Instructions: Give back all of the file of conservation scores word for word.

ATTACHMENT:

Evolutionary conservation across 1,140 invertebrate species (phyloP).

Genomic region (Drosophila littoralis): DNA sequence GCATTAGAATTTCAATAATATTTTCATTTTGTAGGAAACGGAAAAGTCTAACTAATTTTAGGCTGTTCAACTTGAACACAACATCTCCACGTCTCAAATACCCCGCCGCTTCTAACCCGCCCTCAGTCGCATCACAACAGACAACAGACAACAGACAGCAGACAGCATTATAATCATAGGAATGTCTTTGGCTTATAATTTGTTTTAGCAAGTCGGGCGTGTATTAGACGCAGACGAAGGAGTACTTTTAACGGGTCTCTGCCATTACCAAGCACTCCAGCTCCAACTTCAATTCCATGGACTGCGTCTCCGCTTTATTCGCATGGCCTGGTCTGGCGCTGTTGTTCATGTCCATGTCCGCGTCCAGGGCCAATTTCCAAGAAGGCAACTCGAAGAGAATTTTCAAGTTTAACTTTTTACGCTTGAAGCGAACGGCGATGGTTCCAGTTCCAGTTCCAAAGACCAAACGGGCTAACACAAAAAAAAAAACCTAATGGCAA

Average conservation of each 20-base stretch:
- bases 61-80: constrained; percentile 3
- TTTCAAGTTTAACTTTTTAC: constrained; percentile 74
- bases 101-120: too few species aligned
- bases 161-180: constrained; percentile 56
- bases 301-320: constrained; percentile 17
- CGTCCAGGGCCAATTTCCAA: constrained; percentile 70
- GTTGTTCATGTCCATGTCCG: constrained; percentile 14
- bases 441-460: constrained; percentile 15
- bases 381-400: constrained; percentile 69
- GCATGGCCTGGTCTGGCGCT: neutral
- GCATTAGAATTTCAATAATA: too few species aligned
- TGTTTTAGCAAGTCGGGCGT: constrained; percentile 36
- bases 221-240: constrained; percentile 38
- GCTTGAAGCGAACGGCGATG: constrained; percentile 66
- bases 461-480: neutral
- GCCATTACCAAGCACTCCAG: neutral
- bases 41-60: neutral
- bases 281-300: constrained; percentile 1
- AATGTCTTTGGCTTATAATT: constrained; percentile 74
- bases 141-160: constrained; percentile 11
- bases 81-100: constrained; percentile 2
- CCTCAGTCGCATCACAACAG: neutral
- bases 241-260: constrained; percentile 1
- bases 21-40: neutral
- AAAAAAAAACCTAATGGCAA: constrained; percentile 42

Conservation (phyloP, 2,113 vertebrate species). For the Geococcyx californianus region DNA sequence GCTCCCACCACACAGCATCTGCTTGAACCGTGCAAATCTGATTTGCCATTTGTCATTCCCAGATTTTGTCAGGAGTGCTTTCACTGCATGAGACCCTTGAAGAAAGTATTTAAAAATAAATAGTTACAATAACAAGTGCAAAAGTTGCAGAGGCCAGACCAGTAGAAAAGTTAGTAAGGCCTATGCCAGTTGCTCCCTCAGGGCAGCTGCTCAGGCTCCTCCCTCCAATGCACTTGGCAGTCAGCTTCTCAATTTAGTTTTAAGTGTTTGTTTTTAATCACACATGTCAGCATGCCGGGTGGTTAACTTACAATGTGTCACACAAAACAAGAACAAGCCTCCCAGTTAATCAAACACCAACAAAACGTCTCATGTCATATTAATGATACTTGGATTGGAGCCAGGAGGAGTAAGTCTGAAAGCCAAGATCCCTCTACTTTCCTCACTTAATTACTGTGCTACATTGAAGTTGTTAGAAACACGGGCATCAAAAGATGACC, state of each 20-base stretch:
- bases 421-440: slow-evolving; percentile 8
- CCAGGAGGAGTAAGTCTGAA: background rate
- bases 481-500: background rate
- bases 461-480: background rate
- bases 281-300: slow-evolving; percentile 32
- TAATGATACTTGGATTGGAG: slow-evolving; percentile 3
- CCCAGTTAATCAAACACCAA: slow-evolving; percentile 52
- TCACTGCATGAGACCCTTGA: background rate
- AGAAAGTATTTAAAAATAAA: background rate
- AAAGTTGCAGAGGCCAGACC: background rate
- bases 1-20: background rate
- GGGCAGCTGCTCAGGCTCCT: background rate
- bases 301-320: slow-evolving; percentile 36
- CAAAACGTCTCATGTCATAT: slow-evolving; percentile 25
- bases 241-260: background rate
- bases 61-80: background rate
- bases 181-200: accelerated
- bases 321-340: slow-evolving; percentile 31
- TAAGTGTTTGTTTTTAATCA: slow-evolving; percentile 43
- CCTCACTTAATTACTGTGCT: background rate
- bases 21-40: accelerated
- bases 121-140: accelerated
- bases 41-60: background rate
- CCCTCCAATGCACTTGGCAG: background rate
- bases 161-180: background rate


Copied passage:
Evolutionary conservation across 1,140 invertebrate species (phyloP).

Genomic region (Drosophila littoralis): DNA sequence GCATTAGAATTTCAATAATATTTTCATTTTGTAGGAAACGGAAAAGTCTAACTAATTTTAGGCTGTTCAACTTGAACACAACATCTCCACGTCTCAAATACCCCGCCGCTTCTAACCCGCCCTCAGTCGCATCACAACAGACAACAGACAACAGACAGCAGACAGCATTATAATCATAGGAATGTCTTTGGCTTATAATTTGTTTTAGCAAGTCGGGCGTGTATTAGACGCAGACGAAGGAGTACTTTTAACGGGTCTCTGCCATTACCAAGCACTCCAGCTCCAACTTCAATTCCATGGACTGCGTCTCCGCTTTATTCGCATGGCCTGGTCTGGCGCTGTTGTTCATGTCCATGTCCGCGTCCAGGGCCAATTTCCAAGAAGGCAACTCGAAGAGAATTTTCAAGTTTAACTTTTTACGCTTGAAGCGAACGGCGATGGTTCCAGTTCCAGTTCCAAAGACCAAACGGGCTAACACAAAAAAAAAAACCTAATGGCAA

Average conservation of each 20-base stretch:
- bases 61-80: constrained; percentile 3
- TTTCAAGTTTAACTTTTTAC: constrained; percentile 74
- bases 101-120: too few species aligned
- bases 161-180: constrained; percentile 56
- bases 301-320: constrained; percentile 17
- CGTCCAGGGCCAATTTCCAA: constrained; percentile 70
- GTTGTTCATGTCCATGTCCG: constrained; percentile 14
- bases 441-460: constrained; percentile 15
- bases 381-400: constrained; percentile 69
- GCATGGCCTGGTCTGGCGCT: neutral
- GCATTAGAATTTCAATAATA: too few species aligned
- TGTTTTAGCAAGTCGGGCGT: constrained; percentile 36
- bases 221-240: constrained; percentile 38
- GCTTGAAGCGAACGGCGATG: constrained; percentile 66
- bases 461-480: neutral
- GCCATTACCAAGCACTCCAG: neutral
- bases 41-60: neutral
- bases 281-300: constrained; percentile 1
- AATGTCTTTGGCTTATAATT: constrained; percentile 74
- bases 141-160: constrained; percentile 11
- bases 81-100: constrained; percentile 2
- CCTCAGTCGCATCACAACAG: neutral
- bases 241-260: constrained; percentile 1
- bases 21-40: neutral
- AAAAAAAAACCTAATGGCAA: constrained; percentile 42

Conservation (phyloP, 2,113 vertebrate species). For the Geococcyx californianus region DNA sequence GCTCCCACCACACAGCATCTGCTTGAACCGTGCAAATCTGATTTGCCATTTGTCATTCCCAGATTTTGTCAGGAGTGCTTTCACTGCATGAGACCCTTGAAGAAAGTATTTAAAAATAAATAGTTACAATAACAAGTGCAAAAGTTGCAGAGGCCAGACCAGTAGAAAAGTTAGTAAGGCCTATGCCAGTTGCTCCCTCAGGGCAGCTGCTCAGGCTCCTCCCTCCAATGCACTTGGCAGTCAGCTTCTCAATTTAGTTTTAAGTGTTTGTTTTTAATCACACATGTCAGCATGCCGGGTGGTTAACTTACAATGTGTCACACAAAACAAGAACAAGCCTCCCAGTTAATCAAACACCAACAAAACGTCTCATGTCATATTAATGATACTTGGATTGGAGCCAGGAGGAGTAAGTCTGAAAGCCAAGATCCCTCTACTTTCCTCACTTAATTACTGTGCTACATTGAAGTTGTTAGAAACACGGGCATCAAAAGATGACC, state of each 20-base stretch:
- bases 421-440: slow-evolving; percentile 8
- CCAGGAGGAGTAAGTCTGAA: background rate
- bases 481-500: background rate
- bases 461-480: background rate
- bases 281-300: slow-evolving; percentile 32
- TAATGATACTTGGATTGGAG: slow-evolving; percentile 3
- CCCAGTTAATCAAACACCAA: slow-evolving; percentile 52
- TCACTGCATGAGACCCTTGA: background rate
- AGAAAGTATTTAAAAATAAA: background rate
- AAAGTTGCAGAGGCCAGACC: background rate
- bases 1-20: background rate
- GGGCAGCTGCTCAGGCTCCT: background rate
- bases 301-320: slow-evolving; percentile 36
- CAAAACGTCTCATGTCATAT: slow-evolving; percentile 25
- bases 241-260: background rate
- bases 61-80: background rate
- bases 181-200: accelerated
- bases 321-340: slow-evolving; percentile 31
- TAAGTGTTTGTTTTTAATCA: slow-evolving; percentile 43
- CCTCACTTAATTACTGTGCT: background rate
- bases 21-40: accelerated
- bases 121-140: accelerated
- bases 41-60: background rate
- CCCTCCAATGCACTTGGCAG: background rate
- bases 161-180: background rate